On Friday night I decided to risk my stylus and play the record. There is a lot of background noise throughout and the record skips and pops. In fact background noise is probably the wrong phrase – the music and the scratches are on just about equal footing.  This should class it not just as unsellable but unlistenable, however I found myself listening to it all the way through. There was something complete about the ‘damage’ to the record that made the extraneous noises continuous with the music. I wondered how the record had reached this thorough state of destruction. Someone had gone on playing this record for years as it deteriorated. At first (in 1964? 65?) the scratches were minimal and probably annoying but maybe it didn’t skip too much – especially if the listener taped a coin to the arm of the Dansette. But then the record was left lying around on the floor and in piles of other records. Maybe it wasn’t played too much at parties – certainly not if there was dancing involved but probably later on when everyone was too drunk or stoned to dance. So did it belong to one person through the years of its decline? There are fragments of a sticker that suggest to me that at some point it has been re-sold. And if that is what happened, did its second owner buy it in this state or were they responsible for the deterioration? Obviously I can never know these things.

But, hearing these mostly familiar songs working their way out from behind all that surface noise I was aware that what I was experiencing was a kind of listening archaeology. And what I was discovering was sound with patina…a patina that hinted at the possibility of a story without divulging that story. I can listen to the songs from this record as digital files and they come out clean and pristine. (I just checked that I do have this album on my computer…I do. but all the songs are labeled as ‘Black Crow Blues’…another kind of corruption/deterioration). But that sounds like a different album to me. Hearing the thoroughly messed-up vinyl was like really hearing something from the 1960s. ‘Another Side of Bob Dylan’ was released nearly 50 years ago. Harry Smith released his Anthology (archaeology?) of American Folk Music in 1952. The oldest selection on the Anthology (‘Sail Away Lady’ a fiddle tune by “Uncle Bunt” Stevens) was recorded in New York on March 29th, 1926. That’s only 26 years before the release of Smith’s compilation. When I listen to ‘Sail Away Lady’ it sounds to me like it is coming from a long way away…both spatially and temporally. (I’ve just listened to it on my computer with all its grain and digitized patina). Does ‘Another Side…’ now qualify as ‘Old Weird America’? After all, the recording pre-dates a huge number of Alan Lomax’s field and studio recordings that are now seen as an American national musical heritage. Does the fact that Dylan is still alive, that he has had chart hits, that he is commercial, that he plays huge venues, that he is, among other things, a rock star preclude his induction into the Old Weird Hall of Fame?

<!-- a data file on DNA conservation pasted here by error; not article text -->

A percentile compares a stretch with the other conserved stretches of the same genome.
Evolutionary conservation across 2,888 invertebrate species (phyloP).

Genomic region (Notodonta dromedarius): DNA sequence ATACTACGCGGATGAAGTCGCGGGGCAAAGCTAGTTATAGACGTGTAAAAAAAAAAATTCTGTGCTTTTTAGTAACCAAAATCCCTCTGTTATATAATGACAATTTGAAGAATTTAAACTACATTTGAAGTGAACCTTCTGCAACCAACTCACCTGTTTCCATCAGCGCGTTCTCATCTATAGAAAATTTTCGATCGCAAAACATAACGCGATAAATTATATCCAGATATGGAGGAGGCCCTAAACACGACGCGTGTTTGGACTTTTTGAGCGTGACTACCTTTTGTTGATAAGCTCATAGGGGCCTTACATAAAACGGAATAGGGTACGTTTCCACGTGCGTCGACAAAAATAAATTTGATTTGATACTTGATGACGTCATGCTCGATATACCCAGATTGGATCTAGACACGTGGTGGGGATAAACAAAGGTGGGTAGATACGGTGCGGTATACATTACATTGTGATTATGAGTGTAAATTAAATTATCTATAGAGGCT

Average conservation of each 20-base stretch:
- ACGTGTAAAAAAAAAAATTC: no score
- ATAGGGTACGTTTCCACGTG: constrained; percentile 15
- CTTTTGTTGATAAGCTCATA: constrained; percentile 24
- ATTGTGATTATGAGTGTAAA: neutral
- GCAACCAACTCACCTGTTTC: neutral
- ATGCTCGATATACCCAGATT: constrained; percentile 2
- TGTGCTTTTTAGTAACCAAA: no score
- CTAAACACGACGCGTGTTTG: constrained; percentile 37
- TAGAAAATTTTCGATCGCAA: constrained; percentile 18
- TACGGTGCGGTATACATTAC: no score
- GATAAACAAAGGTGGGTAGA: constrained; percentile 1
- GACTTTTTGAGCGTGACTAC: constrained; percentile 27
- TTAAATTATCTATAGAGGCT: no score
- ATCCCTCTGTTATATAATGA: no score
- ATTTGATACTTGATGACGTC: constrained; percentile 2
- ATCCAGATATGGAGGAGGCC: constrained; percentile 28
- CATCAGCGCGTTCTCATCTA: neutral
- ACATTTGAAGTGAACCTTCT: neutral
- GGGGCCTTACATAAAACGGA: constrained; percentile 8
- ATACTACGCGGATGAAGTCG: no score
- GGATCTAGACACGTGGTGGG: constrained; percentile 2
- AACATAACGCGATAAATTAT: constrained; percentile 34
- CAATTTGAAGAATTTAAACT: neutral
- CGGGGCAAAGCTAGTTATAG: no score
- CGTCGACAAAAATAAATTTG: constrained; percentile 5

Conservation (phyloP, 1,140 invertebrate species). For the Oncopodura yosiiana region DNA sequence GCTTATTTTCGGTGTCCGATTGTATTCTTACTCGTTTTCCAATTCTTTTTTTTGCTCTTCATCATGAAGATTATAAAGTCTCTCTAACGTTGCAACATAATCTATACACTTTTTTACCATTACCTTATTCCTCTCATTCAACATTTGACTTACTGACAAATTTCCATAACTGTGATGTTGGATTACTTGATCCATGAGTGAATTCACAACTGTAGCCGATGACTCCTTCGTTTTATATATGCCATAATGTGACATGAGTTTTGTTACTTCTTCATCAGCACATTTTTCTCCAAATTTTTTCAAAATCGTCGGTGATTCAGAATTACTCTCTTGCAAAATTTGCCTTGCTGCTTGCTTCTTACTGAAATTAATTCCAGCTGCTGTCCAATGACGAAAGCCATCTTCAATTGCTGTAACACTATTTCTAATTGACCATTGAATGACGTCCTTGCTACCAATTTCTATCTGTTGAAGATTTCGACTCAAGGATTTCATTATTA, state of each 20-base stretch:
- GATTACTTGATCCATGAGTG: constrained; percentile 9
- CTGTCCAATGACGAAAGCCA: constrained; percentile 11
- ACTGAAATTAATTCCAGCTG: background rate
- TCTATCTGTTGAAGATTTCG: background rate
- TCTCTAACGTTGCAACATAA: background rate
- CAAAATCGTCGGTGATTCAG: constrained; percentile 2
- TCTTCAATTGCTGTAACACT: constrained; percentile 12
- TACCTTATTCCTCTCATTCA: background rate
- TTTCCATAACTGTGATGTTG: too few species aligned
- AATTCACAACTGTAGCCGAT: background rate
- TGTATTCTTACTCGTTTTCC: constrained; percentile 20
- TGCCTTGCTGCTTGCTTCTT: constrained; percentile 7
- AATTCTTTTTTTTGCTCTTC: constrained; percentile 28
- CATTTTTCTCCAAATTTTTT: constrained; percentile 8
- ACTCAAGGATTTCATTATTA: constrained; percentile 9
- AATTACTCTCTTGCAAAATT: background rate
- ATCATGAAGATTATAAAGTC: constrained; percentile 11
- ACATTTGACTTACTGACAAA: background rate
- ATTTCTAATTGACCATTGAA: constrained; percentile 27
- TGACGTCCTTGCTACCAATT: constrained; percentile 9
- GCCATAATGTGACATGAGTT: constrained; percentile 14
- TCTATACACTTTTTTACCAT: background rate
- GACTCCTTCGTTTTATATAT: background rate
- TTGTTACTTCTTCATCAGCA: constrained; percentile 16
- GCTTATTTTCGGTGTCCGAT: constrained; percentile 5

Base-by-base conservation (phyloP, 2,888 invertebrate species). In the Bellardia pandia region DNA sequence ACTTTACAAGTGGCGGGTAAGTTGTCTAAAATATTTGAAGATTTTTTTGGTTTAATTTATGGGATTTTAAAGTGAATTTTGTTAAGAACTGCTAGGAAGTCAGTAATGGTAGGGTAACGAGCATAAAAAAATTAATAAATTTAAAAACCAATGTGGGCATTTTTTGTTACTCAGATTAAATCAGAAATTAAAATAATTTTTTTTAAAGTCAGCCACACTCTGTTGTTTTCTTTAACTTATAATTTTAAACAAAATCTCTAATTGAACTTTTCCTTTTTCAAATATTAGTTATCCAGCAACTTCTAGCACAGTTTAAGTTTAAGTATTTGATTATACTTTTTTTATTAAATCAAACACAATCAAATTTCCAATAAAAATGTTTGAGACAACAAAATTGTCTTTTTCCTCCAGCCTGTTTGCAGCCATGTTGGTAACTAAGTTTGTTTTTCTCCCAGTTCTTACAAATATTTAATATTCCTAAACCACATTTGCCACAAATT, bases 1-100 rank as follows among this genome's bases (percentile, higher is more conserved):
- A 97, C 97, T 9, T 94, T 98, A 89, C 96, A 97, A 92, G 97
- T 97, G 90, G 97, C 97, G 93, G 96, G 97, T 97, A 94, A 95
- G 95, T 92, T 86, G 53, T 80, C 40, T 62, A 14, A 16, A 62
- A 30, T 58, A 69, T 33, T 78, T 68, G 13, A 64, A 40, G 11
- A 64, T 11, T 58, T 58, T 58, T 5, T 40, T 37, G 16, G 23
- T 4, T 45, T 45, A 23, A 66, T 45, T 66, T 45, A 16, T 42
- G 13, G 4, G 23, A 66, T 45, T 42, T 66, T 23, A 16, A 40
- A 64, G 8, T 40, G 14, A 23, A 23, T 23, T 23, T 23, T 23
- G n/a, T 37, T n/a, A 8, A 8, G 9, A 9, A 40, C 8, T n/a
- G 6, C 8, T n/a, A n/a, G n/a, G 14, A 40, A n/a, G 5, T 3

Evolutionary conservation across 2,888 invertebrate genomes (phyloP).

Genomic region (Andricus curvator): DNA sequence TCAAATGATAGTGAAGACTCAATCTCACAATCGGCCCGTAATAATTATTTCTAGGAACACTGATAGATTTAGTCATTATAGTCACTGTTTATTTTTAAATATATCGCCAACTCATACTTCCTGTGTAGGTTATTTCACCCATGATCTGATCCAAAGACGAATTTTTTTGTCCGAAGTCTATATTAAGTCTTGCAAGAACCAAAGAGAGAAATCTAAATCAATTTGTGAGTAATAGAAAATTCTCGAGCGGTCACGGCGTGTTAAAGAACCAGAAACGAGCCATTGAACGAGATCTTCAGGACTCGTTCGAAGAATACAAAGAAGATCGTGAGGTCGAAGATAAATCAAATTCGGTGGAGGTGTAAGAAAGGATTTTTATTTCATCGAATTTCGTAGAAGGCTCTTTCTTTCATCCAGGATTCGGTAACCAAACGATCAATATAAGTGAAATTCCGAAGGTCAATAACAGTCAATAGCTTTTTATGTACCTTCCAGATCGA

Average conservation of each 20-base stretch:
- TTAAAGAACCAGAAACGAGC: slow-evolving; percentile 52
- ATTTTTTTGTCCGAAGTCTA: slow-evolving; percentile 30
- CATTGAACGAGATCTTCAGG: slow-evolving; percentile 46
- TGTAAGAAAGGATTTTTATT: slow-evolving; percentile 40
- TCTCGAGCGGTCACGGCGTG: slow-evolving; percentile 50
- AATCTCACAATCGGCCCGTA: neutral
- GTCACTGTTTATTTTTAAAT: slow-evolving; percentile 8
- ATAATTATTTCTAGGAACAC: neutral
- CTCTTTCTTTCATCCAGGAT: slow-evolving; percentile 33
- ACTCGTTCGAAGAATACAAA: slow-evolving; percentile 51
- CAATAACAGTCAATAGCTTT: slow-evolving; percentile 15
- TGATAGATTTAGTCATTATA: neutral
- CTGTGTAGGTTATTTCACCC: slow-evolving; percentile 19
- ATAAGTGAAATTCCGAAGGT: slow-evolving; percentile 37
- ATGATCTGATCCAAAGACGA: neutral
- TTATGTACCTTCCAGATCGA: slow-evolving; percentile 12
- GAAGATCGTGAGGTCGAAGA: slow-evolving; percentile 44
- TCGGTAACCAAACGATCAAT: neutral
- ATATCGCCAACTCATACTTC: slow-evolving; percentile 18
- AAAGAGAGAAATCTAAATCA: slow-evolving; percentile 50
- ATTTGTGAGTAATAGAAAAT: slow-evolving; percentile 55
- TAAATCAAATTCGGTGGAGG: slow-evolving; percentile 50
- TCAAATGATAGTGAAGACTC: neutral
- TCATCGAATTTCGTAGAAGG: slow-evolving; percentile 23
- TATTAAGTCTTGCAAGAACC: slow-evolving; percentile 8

If I listen to ‘It Ain’t me Babe’ (Side 2, Track 5 of ‘Another Side…’) on my computer it sounds like it is existing in an eternal present. It probably does not sound like it did in 1964 after all its transformations and processing but who knows? Who can say what something sounded like 49 years ago? Our ears were different then. Now it is a file, a collection of zeros and ones – no longer the sound of a tiny sapphire point bouncing along a track between the ridges in vinyl. So my experience of listening to my fucked-up copy of ‘Another Side…’ is neither authentic nor definitive. Instead it is a slice of a past, freighted with the marks of too many moments to comprehend.

I guess I should do my own damage and put the thing back into circulation but I’m not sure I can trust the next person who picks it up and looks at those mangled grooves to put it aside. Sometimes what seems like a palimpsest is just a piece of junk.



I recently saw a box of cassettes sitting on a wall by the pavement. I can’t remember exactly what tapes the box contained but have a feeling it was mostly MOR crooning of the kind in which I have no interest. The only tape that seemed to be worth taking away (more as a token of the finding) was Beatles Oldies, a compilation from the 1970s of early Beatles music – as the title suggests. Weeks later I got round to listening to this in the car as I drove in the rain along the north shore of the Clyde. The tape, it turned out, was completely blank.